8. As a former landscaper here in Florida I have seen worse transgressions and given our traffic I would applaud if i saw this. Though the goats would not make it here too many Pythons and Anacondas. Shame really.

  9. I’m sorry, but I think this is just a trick of perspective…  Those shrubs are following the path as it leads up a gentle slope towards the camera.  The drive is on the other side of the berm.  It is probably taken with a long lens so there isn’t much change in scale as the shrubs come closer to us (not to mention that shrubs tend vary in size anyway).

    Or am I missing the point?

    1. No, the shrubs really are in front of the house. It’s a model home. As has been said before, the garage is built out as an office for subdivision. When there are no other houses left to sell, they’ll rip out the shrubs and offices, put in a driveway, and sell the model. It’s weird that they even have a garage door here, since they usually replaced those with French doors while the model is active.

      In other words, this image is only peculiar if you’ve never gone to look at homes for sale in a new subdivision.

  10. Okay, really…no one blames PhotoShop for this?  Or am I missing sarcasm because this is all text and I can’t hear it…

    1. I could blame photoshop for ti, but there’s no point. I could also blame photoshop for the picture of Nixon and Elvis shaking hands in the oval office. Unfortunately, both of these things are real. No shopping required. I’m a little surprised it was even worth noting.

  11. — Firstly, you must find….  ANOTHER SHRUBBERY!!! 
    — Oh not *another* shrubbery!! 
    — THEN…  Then, when you have found the shrubbery, you must place it here, beside this shrubbery, only slightly higher, so we get the two-level effect with a little path running down the middle.
    — A path!  A path!  A path!  Shh, shhh.  Ni!  Ni! 
    — Then, when you have found the shrubbery, you must cut down the mightiest tree in the [subdivision]…  wiiiiiithh….  A HERRING!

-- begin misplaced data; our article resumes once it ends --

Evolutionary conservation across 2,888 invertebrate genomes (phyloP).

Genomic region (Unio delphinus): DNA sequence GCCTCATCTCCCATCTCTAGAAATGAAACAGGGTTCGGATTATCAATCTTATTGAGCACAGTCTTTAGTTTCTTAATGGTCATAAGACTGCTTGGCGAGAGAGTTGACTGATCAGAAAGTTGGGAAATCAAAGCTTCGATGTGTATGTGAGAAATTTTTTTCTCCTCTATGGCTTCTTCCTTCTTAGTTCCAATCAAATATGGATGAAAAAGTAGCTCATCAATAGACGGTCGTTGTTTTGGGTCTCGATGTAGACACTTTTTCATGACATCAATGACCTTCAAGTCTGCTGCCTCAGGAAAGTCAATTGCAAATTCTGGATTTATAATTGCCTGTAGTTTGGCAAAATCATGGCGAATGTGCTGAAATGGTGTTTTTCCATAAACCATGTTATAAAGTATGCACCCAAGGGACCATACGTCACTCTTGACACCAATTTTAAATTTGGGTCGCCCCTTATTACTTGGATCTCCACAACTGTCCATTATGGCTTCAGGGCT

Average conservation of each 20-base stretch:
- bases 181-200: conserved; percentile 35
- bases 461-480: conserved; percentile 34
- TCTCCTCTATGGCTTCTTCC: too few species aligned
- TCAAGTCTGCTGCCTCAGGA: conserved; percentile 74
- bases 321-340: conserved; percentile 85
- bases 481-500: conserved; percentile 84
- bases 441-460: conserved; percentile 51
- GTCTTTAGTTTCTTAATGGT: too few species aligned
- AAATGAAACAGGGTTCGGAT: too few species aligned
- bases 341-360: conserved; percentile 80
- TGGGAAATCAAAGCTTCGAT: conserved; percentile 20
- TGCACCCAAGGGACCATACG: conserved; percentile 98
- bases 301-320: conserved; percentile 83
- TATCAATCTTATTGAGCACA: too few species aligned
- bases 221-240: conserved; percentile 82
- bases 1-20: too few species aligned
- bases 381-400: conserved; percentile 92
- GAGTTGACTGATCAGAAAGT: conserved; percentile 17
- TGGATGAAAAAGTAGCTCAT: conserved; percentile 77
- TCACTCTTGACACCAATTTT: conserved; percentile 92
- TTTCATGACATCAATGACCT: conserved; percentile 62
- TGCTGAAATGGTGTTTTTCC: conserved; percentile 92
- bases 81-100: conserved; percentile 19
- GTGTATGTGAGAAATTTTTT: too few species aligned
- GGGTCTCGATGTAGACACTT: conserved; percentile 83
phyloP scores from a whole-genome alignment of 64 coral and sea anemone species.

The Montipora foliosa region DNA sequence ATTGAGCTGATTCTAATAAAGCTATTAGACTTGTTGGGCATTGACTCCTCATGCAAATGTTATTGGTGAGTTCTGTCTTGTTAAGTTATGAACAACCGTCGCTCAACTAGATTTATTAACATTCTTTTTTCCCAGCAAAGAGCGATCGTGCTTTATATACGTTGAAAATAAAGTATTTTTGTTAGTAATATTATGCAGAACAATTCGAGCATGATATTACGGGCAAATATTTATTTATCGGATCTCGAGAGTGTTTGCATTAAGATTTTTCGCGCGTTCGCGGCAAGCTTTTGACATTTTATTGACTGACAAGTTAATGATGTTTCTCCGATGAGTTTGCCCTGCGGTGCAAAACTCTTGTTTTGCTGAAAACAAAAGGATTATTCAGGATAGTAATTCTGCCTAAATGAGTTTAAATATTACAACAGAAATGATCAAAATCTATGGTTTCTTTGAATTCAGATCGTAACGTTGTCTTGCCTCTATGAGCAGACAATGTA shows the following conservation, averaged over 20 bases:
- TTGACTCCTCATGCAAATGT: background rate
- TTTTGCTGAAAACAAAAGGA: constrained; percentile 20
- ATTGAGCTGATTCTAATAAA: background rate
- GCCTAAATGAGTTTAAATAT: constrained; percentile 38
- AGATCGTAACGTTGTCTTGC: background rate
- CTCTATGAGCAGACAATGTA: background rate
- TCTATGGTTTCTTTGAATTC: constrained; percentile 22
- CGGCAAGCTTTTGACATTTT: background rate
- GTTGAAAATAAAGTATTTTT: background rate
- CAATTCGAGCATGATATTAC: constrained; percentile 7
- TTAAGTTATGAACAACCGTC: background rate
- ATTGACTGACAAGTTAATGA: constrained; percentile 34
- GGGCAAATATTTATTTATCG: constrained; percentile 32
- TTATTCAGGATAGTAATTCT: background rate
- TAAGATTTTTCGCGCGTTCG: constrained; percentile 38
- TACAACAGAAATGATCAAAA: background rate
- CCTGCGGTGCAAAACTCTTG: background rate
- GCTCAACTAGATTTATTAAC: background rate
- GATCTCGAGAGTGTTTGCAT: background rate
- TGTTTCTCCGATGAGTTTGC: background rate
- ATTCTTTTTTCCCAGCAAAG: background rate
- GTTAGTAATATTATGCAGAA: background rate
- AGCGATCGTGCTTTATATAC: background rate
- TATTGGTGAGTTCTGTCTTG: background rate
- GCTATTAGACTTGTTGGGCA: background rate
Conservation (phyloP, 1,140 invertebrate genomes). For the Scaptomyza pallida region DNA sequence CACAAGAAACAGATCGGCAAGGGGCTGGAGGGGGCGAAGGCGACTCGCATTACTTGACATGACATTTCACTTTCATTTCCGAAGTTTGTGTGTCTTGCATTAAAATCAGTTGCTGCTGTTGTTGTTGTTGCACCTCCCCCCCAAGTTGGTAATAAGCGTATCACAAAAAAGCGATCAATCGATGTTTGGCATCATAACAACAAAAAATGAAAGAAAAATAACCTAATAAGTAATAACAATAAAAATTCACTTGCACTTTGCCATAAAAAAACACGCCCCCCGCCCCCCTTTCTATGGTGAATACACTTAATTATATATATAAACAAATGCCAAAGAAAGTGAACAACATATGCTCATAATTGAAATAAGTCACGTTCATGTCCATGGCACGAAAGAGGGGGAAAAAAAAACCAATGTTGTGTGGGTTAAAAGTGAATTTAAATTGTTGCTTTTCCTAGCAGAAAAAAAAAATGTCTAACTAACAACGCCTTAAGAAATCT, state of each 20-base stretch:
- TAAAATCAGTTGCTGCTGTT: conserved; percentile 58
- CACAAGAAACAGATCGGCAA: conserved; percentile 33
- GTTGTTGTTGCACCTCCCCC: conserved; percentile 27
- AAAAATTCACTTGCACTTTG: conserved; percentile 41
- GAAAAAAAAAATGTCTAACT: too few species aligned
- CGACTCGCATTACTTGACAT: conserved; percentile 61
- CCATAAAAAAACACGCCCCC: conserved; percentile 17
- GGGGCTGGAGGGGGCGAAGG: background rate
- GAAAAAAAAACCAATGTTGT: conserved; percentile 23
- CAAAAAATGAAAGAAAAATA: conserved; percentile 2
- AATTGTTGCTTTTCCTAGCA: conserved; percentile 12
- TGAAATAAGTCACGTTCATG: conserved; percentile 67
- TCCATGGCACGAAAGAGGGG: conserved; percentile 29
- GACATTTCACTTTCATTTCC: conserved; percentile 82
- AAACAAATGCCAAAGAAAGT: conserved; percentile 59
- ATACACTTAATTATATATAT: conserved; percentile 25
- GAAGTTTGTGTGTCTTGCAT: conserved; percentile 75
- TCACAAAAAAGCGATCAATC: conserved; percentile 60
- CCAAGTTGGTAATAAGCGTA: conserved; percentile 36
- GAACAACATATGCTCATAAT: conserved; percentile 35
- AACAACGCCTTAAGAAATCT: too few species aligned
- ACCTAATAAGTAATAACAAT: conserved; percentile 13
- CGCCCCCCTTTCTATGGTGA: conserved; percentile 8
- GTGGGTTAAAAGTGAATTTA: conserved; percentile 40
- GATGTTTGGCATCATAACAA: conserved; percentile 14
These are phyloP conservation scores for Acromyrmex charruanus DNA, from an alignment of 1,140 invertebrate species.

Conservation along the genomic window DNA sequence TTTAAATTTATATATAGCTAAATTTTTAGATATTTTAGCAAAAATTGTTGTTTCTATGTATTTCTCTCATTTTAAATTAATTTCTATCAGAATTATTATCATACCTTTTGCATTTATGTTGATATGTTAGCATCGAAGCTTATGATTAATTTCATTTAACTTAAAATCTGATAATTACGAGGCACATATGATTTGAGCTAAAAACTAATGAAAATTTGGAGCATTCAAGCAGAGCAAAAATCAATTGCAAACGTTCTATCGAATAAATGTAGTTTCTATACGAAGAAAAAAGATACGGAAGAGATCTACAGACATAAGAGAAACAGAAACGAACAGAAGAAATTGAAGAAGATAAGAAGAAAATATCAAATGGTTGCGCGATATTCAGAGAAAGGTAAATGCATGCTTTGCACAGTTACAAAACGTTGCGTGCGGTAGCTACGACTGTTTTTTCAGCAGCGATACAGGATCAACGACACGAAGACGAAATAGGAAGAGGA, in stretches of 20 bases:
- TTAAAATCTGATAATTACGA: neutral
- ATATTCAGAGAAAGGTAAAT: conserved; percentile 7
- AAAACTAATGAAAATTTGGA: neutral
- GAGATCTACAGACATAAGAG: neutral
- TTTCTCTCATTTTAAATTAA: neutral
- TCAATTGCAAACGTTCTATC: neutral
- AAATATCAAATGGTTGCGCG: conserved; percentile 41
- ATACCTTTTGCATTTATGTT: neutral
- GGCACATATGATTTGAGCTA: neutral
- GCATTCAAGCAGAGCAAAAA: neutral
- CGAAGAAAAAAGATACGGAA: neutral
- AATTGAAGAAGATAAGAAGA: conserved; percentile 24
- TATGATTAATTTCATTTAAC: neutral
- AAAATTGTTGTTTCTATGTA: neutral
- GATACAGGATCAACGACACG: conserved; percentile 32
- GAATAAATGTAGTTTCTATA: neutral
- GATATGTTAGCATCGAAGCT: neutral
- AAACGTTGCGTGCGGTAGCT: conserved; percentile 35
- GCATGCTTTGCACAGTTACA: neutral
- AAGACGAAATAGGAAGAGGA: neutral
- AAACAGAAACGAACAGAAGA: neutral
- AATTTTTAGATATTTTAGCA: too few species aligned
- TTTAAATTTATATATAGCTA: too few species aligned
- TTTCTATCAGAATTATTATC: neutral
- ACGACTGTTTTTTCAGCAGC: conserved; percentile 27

12. No problem at all for motorcycles.

    A lot of tract houses these days are all front- nice front yard, tall, sloped roof with multiple dormers, very impressive- but go around back, and it’s a vertical wall three feet from the property line.

  13. How do you know it isn’t flip-down shrubbery like the ones in front of the Bat Cave? Now that would be cool!

  14. Ya, you think there’s a gdamn luscious park in your front yard, of course it makes the house look nicer.  But your actual house is 75% concrete driveway that will crack in 1 year.

    tract homes like these are the worst built shit you can buy.  Only one in 10 get inspected and more money is spent on faucets & taps than foundation waterproofing. 

    A new development went up here in the city, around a long time soil company.  Few years ago the company started to offer commercial and residential compost pickup.  Area residents are infuriated and complain of the (supposed) smell.  Half don’t know they are less than 2km from the city’s largest landfill.  And the development was touted as a massive geothermal project (which was cut out of the plan after all the community approvals were gotten).

    Some people have no souls.

  15. Folks, this is not a photo, it is a rendering and the computer artist ought to have his hat handed to him for an error of this magnitude!

  16. Developers should definitely do this in the SF Bay Area since most people have to rent out their garage to students in order to afford the mortgage.

  17. That’s in all likelihood the “model home” where they generally block the garage, which has been turned into an office for the realtors to do business.

  18. Garages rarely function as car storage these days, so this photo makes perfect sense. Either your giant SUV can’t fit in the garage, or your kids moved back in and are living in the garage. The folks in my condo complex (yuk) park their huge ass SUVs outside the garage, and then use the garage as their front door. Annoying.

  19. It’s a MODEL HOME. The realtor’s office in a home that small is often located in the garage.   They might have big displays in there of the other floor plans and development’s plan.   The model home is the last one to sell usually.   At which point, they turn the office back into a garage, pave the driveway, and fix and wear-and-tear.  

  20. This is a model home.They do this because during construction the garage is used as a sales office. Do you really think if this was photoshopped that they wouldnt have made the grass greener, the tree have leaves, and the shrubs better looking? You may not like new home builders but the people working there are not idiots.

  21. Just checking, does anyone think that this might be a model home? Strange that nobody has mentioned that yet…